Peter
Perfect opening paragraph for a London novelist and a flawless, Dickensian conclusion. Absolutely brilliant. And in between, we have the forlorn story of Miss Roach, a spinster (who ”was only thirty-nine, but might have been taken for forty-five”) in a Henley-on-Thames boarding house (”with pink wall-paper, which bore the mottled pattern of a disease of the flesh”) eating wartime dinners (”warm spam and mashed potatoes”) in the company of the odious, bullying Mr Thwaites (the ”president in hell...more
Michael
This book, in my mind, encapsulates the British way of life where unwritten rules about behaviour and social interactions are to the fore. The main character Miss Roach (and whose first name Enid, is not revealed until half-way through the book) is living through the latter part of World War 2 in a smaller township of Thames Lockdon where she has a room in a boarding house called the Rosamund Tearooms. She commutes during the week into London and back, having fled London at the height of the bom...more
Greg
The Slaves of Solitude

I've now read two of Patrick Hamilton's novels. I want to read them all.
Set during the Second World War, in the winter of 1943, the tide is turning against Nazi Germany. The action is mostly in and around a boarding house called The Rosamund Tea Rooms and pubs in the fictitious outer London town of Thames Lockdon, which was based on an actual place. I could visualise the atmosphere of the places from Patrick Hamilton's writing.
Old Patrick ain't half been a clever bastard i...more
Ralph
This is a book about war that takes place in England during World War II. But its not about WWII, but about a different kind of war - one that was merely exacerbated by the physical hostilities, but not caused by, or directly tied to them. This is a book about the social wars fought in all social gatherings, and the resultant solitude. The guns of the tongue, and the shrapnel of the glance. The wounds of innuendo and the arrows of the unsaid.
The main character, Miss Roach, is a nervous, frighte...more
Steve
A bleak, meagre novel depicting single life in wartime England. Rich in pompous bullies, spiteful villains, middle class etiquette and lost values, Hamilton is painfully accurate in his depiction of the pettiness and tension that results from lonely, unmarried characters forced to live together in a small town boarding house. This novel is semi-autobiographical, cathartic perhaps, drawing on Hamilton's rollercoaster personal life. The detail of the dinner scenes is so precise, and reminded me of...more
Catherine
This is book was completely unexpected. Who would think that life of 38 year old, spinster Enid Roach would prove so insightful and delightful? Sure, yes, this is set in the fourth year of WWII and things are bad. Really bad and not looking up at all. And Miss Roach is depressed and numbed by it all. But she does rise up again and again and in small and fascinating ways. Hers is a fighting though polite spirit. And that's really the story...Miss Roach fighting her way through the quixotic world...more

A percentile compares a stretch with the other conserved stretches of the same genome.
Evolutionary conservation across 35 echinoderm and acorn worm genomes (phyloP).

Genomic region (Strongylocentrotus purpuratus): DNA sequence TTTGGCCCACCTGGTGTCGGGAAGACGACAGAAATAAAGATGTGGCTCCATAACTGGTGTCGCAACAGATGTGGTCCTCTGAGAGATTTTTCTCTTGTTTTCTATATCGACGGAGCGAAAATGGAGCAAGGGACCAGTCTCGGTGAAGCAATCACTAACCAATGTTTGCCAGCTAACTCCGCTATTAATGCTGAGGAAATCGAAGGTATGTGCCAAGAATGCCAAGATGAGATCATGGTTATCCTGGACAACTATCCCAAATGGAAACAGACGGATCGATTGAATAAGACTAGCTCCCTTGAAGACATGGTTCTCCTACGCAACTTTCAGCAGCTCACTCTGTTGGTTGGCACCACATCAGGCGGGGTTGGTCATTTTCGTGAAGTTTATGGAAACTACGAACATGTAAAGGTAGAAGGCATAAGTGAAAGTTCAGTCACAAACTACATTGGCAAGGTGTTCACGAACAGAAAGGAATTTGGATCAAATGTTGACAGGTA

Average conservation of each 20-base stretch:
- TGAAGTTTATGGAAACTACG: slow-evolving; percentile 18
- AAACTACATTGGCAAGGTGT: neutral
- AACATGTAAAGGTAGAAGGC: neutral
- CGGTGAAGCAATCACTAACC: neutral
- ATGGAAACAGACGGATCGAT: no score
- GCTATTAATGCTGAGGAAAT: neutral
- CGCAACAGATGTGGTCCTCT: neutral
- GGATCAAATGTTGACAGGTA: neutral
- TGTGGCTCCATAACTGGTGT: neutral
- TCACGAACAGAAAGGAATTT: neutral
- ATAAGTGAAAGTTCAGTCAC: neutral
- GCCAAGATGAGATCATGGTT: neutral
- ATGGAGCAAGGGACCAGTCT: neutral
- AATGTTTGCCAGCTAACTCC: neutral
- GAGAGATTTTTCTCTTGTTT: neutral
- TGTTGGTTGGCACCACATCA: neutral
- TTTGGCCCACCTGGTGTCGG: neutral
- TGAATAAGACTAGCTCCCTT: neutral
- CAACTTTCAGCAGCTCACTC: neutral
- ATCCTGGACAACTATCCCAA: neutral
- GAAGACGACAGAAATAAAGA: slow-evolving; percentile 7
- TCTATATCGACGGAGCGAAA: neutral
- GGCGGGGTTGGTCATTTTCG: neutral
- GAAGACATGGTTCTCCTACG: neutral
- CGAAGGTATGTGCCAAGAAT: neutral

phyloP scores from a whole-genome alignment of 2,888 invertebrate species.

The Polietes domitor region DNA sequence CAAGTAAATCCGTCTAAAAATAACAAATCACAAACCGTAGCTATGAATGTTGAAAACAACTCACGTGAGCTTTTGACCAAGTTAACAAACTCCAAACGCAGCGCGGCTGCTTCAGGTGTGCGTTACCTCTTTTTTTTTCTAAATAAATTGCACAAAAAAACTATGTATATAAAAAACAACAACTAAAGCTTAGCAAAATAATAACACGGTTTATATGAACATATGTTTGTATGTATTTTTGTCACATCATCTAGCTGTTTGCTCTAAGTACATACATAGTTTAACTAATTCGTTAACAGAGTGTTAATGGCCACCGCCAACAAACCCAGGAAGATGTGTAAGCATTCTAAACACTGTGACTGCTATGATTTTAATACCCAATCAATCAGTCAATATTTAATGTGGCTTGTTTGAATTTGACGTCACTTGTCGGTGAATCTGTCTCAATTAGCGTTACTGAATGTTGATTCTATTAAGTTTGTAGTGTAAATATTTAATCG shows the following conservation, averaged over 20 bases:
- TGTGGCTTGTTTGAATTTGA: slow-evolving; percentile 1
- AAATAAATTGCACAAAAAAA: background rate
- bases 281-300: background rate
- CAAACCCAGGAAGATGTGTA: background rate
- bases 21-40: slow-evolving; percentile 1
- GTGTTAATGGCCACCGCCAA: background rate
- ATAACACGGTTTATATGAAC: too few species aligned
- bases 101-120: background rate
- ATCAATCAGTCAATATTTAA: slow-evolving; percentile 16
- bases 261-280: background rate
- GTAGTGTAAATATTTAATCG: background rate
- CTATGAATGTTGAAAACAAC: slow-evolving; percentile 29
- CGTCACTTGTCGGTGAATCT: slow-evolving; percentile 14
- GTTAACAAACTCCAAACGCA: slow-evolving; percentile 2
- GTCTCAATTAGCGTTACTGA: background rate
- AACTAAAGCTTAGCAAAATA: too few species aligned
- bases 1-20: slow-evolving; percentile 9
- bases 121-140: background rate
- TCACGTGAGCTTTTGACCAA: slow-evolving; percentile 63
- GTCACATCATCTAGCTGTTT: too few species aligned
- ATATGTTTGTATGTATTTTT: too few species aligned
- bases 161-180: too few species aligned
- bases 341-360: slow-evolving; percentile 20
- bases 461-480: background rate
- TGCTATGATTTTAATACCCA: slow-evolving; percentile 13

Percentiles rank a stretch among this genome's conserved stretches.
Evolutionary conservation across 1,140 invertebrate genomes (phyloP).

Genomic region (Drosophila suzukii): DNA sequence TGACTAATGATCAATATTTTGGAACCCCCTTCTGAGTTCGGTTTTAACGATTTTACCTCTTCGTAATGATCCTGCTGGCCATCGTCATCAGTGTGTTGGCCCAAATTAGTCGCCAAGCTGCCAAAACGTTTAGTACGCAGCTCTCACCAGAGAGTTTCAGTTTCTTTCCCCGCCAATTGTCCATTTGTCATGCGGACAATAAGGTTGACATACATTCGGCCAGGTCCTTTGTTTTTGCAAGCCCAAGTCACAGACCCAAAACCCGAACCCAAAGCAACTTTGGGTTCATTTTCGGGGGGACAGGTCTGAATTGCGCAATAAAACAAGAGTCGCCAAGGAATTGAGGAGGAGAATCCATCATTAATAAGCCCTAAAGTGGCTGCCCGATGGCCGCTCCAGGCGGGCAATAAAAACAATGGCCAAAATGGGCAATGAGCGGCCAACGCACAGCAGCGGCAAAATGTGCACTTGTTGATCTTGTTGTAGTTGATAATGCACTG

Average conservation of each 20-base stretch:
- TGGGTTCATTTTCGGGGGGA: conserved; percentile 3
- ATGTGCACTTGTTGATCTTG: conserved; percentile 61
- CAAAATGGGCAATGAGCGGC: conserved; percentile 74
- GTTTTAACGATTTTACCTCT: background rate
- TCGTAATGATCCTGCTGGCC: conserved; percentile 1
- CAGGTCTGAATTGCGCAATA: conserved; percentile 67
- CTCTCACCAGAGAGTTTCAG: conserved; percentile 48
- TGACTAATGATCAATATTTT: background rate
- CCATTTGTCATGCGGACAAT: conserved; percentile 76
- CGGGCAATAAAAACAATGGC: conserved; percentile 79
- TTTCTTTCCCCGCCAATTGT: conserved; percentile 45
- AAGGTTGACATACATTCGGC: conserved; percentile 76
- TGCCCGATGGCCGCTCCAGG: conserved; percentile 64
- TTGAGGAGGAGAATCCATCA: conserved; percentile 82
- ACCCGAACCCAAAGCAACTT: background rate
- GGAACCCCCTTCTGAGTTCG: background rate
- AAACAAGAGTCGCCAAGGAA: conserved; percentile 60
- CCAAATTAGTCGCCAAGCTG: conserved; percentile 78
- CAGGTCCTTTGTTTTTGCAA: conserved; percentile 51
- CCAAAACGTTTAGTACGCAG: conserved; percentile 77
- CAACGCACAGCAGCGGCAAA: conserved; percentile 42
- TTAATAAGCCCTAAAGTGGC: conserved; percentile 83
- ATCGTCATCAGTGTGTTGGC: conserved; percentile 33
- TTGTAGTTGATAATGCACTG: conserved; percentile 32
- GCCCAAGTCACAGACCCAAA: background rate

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76819
He was born Anthony Walter Patrick Hamilton in the Sussex village of Hassocks, near Brighton, to writer parents. Due to his father's alcoholism and financial ineptitude, the family spent much of Hamilton's childhood living in boarding houses in Chiswick and Hove. His education was patchy, and ended just after his fifteenth birthday when his mother withdrew him from Westminster School.

After a brief...more
More about Patrick Hamilton...
Hangover Square Twenty Thousand Streets Under the Sky The Gorse Trilogy: The West Pier, Mr Stimpson And Mr Gorse, Unknown Assailant Rope: A Play Gas Light

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“The meal was breakfast: the subject, utility clothing. 'As for the stuff they're turning out for men nowadays,' said Mr Thwaites bitterly, 'I wouldn't give it to my Valet.'

Mr Thwaites' valet was quite an old friend. An unearthly, flitting presence, whose shape, character, age, and appearance could only be dimly conceived, he had been turning up every now and again ever since Miss Roach had known Mr Thwaites. Mostly he was summoned into being as one from whom all second-rate, shoddy, or inferior articles were withheld. But sometimes things were good enough for Mr Thwaites' valet, but would not do for Mr Thwaites. ”
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“He had further narrowed his mind by a considerable amount of travel abroad, where he had again always made his way to the small hotels.” 1 likes